Our Latest Issue
You can find more issues here.
In woodshop class one day, Tyler Rathbun took a slim, bendable piece of wood and wrapped it around his head. He held another piece of wood in his hands like a club, posing. Senior Cole Hogan laughed as he snapped a picture.
After his death, Hogan posted the photo to Tyler’s Facebook wall, remembering Tyler. How he wasn’t afraid to be embarrassed, just comfortable messing around.
“He was just a really, really nice guy, really genuine,” Hogan said. “Nice to everyone.”
Hogan never got to know Tyler very well. At least, not until they had woodshop class together this year. After being assigned a project together, Tyler and Hogan became friends. Not outside-of-school friends, but friends nonetheless.
“I just got to know the type of person he was, and that he had a good heart,” Hogan said. “I could talk to him, joke around with him.”
In class, Tyler would ask Hogan for help or advice while he was working on a project. What was originally supposed to be a lapboard was so big that the boys joked about it being a tabletop on the Tuesday before the accident. It was then that Tyler decided to turn his lapboard into a sewing table for his mom. That was Tyler’s last, unfinished project.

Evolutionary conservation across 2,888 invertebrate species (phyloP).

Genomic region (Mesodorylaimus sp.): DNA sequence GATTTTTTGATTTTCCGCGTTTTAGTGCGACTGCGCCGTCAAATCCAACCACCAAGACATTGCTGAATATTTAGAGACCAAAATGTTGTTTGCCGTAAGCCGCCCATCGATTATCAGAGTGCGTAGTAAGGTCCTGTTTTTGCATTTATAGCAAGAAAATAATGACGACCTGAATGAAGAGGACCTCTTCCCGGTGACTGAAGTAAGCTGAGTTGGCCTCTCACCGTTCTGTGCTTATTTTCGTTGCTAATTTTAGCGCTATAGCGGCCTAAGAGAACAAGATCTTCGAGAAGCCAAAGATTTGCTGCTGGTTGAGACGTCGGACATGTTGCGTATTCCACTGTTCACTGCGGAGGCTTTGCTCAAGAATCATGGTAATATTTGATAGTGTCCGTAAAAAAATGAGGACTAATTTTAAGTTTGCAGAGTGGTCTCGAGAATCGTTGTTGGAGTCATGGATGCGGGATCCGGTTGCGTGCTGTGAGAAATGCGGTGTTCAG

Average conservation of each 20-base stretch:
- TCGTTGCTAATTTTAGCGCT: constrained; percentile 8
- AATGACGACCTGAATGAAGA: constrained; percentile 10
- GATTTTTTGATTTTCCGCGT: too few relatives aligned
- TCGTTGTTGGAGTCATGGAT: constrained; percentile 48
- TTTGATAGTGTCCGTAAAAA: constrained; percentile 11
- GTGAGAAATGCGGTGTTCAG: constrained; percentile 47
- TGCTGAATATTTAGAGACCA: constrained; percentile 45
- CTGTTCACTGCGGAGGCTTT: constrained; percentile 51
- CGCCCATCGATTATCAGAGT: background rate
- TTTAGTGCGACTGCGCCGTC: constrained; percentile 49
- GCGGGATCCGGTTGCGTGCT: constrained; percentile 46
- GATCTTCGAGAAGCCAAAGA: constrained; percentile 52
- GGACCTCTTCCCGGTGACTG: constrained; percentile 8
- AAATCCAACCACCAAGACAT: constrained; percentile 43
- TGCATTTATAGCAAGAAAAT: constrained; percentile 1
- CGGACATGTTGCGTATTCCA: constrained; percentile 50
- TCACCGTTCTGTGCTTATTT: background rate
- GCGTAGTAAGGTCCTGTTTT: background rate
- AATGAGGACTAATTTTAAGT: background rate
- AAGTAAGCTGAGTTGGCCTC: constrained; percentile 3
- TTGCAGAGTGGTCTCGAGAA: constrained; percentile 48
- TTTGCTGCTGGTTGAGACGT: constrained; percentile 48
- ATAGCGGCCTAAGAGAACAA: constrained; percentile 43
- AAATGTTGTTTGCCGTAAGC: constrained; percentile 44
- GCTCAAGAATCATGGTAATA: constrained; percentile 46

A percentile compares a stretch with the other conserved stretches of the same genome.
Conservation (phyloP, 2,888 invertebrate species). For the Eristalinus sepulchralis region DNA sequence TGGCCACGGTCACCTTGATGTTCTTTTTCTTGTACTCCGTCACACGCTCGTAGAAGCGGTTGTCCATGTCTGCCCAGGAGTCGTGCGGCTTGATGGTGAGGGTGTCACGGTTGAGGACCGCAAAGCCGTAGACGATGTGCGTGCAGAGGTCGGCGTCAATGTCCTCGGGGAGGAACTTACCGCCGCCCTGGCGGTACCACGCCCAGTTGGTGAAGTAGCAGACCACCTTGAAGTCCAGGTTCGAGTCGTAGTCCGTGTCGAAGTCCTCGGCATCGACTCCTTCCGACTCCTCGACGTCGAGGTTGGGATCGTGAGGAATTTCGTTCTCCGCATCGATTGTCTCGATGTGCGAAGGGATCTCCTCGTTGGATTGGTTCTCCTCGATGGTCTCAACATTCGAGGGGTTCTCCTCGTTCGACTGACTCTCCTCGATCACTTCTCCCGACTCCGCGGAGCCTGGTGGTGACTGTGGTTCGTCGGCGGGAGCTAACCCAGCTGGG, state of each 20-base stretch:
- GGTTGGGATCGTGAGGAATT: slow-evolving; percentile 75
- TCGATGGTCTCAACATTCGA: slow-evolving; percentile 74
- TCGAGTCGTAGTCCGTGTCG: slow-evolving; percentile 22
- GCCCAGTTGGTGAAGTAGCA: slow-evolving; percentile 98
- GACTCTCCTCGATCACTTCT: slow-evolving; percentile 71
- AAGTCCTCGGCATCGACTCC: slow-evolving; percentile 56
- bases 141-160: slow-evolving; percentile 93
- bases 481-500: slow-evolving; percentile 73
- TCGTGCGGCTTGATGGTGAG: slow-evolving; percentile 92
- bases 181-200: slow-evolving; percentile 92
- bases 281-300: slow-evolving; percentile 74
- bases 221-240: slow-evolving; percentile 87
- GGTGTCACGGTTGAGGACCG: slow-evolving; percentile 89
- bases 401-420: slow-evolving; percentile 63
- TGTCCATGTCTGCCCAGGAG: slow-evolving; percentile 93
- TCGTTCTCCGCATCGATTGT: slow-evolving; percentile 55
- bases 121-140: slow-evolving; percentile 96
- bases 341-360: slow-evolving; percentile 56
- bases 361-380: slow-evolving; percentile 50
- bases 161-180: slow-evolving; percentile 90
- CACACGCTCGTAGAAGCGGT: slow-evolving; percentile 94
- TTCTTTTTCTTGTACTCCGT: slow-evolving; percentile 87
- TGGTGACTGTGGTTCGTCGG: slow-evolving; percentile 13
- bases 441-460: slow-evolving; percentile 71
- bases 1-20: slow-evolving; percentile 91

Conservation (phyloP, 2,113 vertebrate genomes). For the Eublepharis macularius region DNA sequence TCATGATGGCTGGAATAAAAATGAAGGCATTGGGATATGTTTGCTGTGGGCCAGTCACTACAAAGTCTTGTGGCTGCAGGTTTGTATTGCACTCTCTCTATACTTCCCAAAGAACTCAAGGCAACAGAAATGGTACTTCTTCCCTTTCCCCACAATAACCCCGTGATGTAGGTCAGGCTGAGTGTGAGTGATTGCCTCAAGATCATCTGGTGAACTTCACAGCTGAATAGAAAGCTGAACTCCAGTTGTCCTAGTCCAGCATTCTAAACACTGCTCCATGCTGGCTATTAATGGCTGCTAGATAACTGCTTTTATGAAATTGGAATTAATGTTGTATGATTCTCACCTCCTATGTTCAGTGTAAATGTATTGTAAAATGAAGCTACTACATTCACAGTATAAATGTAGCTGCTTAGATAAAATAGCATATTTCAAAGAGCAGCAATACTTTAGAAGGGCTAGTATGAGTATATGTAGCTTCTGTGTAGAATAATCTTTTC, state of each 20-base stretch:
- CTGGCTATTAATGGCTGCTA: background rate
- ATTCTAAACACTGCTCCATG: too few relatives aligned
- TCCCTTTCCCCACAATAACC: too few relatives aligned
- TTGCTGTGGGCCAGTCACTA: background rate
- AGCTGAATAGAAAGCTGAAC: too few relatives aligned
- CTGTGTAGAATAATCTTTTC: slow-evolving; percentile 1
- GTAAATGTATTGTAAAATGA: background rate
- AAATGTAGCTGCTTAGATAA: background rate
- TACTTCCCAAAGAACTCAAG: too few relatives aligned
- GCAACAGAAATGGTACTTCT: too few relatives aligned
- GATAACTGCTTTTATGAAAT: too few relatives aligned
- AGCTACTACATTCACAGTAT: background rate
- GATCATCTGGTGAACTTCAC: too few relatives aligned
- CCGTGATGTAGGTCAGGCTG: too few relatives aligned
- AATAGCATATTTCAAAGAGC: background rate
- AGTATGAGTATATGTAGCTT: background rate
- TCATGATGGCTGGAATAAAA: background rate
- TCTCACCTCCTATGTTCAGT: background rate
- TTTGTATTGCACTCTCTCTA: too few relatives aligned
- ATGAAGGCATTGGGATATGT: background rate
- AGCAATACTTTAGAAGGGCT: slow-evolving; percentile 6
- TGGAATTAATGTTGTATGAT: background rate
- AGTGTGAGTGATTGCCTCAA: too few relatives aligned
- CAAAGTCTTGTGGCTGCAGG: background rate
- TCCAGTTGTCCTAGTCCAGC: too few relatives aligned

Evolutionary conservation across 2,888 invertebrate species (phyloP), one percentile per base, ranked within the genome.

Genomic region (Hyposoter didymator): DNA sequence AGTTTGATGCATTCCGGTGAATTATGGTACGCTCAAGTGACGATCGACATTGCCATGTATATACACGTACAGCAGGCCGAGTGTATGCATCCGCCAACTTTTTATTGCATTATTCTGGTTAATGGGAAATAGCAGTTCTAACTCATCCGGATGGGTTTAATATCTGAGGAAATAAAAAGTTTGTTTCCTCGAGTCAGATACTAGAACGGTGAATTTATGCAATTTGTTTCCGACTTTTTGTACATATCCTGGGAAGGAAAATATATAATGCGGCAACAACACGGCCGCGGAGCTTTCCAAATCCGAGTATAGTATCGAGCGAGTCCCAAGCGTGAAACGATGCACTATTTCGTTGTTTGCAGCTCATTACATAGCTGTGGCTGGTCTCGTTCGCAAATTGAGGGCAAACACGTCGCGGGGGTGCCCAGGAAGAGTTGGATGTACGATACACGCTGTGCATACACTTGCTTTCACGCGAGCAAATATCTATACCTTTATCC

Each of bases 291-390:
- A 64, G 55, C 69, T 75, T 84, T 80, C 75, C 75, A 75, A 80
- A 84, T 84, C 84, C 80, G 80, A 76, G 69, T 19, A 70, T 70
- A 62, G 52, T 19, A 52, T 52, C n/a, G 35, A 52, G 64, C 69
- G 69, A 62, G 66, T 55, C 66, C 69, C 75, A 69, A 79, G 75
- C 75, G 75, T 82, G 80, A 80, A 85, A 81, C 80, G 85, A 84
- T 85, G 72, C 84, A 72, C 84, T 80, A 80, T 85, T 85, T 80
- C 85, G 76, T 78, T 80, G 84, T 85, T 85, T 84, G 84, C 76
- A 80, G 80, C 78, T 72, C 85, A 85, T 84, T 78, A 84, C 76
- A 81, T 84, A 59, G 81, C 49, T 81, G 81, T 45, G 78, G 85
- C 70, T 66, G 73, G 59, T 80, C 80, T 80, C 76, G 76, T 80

That was the first thing Hogan thought about on that Sunday, Nov. 25 he heard about Tyler’s death. To finish what Tyler had started. Hogan knew Tyler was making it for his mom, and he was determined to get it to her, finished
Hogan talked to the woodshop teacher, Shaban Scott, and set to work with two other experienced kids. They made the legs, the art on the top and finished it.
Because he knew that Tyler would have done it for him.